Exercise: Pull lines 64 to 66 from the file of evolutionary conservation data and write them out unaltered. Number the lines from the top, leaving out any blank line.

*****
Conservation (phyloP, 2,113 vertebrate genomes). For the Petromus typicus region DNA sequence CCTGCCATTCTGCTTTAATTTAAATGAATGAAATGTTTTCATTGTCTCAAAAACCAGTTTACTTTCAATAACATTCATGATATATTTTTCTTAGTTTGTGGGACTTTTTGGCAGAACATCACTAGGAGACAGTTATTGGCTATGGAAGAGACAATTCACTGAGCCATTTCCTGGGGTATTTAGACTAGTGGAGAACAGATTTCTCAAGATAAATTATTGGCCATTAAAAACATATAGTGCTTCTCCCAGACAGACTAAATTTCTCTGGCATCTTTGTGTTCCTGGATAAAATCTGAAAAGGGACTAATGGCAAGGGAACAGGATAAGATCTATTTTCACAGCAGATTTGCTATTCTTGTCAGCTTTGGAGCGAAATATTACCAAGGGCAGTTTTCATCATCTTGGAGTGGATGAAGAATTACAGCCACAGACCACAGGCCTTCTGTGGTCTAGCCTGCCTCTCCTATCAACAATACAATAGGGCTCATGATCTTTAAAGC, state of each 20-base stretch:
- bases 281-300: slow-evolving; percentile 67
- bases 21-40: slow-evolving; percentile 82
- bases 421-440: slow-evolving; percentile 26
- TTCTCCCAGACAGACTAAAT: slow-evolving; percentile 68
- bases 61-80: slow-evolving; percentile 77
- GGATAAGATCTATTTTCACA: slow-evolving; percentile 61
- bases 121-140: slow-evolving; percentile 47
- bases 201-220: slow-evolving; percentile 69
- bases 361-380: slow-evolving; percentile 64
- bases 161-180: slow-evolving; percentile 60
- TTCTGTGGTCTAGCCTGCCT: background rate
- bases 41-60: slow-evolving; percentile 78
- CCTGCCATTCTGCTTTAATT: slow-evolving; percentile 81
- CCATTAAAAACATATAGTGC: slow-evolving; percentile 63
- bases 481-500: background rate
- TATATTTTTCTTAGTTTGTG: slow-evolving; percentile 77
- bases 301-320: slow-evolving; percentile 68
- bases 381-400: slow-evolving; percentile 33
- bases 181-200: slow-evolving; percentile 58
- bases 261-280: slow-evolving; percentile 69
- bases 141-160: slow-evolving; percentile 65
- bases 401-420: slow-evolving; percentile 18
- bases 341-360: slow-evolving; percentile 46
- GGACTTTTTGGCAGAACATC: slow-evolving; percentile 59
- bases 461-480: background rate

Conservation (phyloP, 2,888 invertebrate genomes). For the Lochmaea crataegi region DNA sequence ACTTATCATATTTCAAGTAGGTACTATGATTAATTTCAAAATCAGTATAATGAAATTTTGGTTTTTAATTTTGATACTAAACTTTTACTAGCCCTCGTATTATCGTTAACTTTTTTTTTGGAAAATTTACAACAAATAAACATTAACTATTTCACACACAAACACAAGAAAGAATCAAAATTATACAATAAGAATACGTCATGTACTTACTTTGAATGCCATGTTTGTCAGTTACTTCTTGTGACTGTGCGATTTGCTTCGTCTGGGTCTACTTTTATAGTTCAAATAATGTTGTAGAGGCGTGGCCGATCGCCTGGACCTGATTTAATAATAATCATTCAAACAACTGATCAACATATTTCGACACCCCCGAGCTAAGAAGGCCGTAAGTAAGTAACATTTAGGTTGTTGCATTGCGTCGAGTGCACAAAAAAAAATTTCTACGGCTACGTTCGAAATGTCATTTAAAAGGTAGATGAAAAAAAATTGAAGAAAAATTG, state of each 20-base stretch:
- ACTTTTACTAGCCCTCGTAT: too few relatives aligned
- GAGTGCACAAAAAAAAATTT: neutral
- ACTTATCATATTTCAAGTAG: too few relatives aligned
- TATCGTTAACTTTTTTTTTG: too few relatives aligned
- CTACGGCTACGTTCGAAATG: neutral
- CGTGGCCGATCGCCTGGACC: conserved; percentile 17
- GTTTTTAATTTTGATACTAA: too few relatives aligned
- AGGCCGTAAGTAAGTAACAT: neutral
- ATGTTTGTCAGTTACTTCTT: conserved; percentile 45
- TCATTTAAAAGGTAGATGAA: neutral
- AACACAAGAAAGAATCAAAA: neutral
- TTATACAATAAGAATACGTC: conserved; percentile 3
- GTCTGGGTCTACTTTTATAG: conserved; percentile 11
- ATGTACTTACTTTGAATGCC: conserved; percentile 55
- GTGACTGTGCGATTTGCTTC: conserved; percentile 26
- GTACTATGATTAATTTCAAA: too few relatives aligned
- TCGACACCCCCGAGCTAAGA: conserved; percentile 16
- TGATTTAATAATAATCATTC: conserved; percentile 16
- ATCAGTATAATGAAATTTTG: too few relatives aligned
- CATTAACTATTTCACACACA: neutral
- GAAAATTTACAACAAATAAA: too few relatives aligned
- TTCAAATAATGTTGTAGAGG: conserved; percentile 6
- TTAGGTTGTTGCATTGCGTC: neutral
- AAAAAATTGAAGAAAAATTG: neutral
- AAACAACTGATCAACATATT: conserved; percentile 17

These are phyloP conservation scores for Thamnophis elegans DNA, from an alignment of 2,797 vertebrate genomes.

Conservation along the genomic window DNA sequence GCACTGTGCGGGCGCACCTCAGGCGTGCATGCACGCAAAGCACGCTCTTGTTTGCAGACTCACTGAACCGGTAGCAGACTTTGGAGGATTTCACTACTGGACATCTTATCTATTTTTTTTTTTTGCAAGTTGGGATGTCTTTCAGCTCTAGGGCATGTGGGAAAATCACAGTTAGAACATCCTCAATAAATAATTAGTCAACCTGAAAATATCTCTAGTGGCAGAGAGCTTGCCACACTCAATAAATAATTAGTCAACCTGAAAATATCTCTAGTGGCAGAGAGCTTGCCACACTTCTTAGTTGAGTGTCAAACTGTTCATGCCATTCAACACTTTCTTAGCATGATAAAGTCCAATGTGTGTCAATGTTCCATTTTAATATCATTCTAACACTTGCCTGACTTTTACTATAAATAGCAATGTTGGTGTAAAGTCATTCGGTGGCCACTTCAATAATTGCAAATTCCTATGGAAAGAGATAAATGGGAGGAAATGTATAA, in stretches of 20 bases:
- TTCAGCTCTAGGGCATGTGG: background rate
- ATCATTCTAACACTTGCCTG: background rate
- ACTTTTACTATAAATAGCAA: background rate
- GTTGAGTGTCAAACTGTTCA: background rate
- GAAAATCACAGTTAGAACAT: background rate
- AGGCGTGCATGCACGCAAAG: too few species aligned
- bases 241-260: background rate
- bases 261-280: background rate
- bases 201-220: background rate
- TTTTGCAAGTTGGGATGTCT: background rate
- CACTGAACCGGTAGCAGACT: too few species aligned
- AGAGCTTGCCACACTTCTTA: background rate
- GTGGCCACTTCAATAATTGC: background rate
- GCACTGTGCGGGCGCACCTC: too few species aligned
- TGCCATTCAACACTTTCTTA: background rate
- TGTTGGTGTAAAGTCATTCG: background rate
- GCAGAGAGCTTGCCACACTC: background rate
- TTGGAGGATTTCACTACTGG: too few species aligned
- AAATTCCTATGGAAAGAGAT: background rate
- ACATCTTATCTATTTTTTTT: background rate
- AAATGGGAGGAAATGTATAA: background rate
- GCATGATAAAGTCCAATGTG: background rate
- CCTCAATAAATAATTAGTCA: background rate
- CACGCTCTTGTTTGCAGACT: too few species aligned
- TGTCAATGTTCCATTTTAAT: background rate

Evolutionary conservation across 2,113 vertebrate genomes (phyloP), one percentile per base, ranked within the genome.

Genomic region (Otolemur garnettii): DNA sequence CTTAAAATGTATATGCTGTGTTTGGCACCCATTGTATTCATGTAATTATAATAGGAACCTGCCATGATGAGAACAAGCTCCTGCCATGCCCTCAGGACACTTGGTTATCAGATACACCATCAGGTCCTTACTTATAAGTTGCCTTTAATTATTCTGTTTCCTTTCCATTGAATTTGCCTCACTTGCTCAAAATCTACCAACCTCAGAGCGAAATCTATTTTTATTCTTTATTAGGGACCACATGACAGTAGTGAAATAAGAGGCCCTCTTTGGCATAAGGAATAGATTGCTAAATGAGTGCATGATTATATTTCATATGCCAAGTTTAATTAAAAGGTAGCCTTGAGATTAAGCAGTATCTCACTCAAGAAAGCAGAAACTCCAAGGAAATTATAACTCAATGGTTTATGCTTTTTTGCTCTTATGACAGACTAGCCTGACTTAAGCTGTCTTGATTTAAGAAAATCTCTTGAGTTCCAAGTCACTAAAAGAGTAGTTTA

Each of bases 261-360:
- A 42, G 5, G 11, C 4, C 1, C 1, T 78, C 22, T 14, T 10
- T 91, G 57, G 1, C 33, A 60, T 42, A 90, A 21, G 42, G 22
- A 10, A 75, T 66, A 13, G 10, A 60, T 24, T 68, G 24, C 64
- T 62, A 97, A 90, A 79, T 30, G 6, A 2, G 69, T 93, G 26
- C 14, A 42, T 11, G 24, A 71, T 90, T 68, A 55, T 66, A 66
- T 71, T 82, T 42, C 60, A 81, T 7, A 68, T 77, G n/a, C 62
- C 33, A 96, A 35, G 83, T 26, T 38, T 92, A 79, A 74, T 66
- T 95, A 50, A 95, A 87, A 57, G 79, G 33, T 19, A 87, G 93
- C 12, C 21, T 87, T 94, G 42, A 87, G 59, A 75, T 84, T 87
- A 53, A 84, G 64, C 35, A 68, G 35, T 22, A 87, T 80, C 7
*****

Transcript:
- TTTTGCAAGTTGGGATGTCT: background rate
- CACTGAACCGGTAGCAGACT: too few species aligned
- AGAGCTTGCCACACTTCTTA: background rate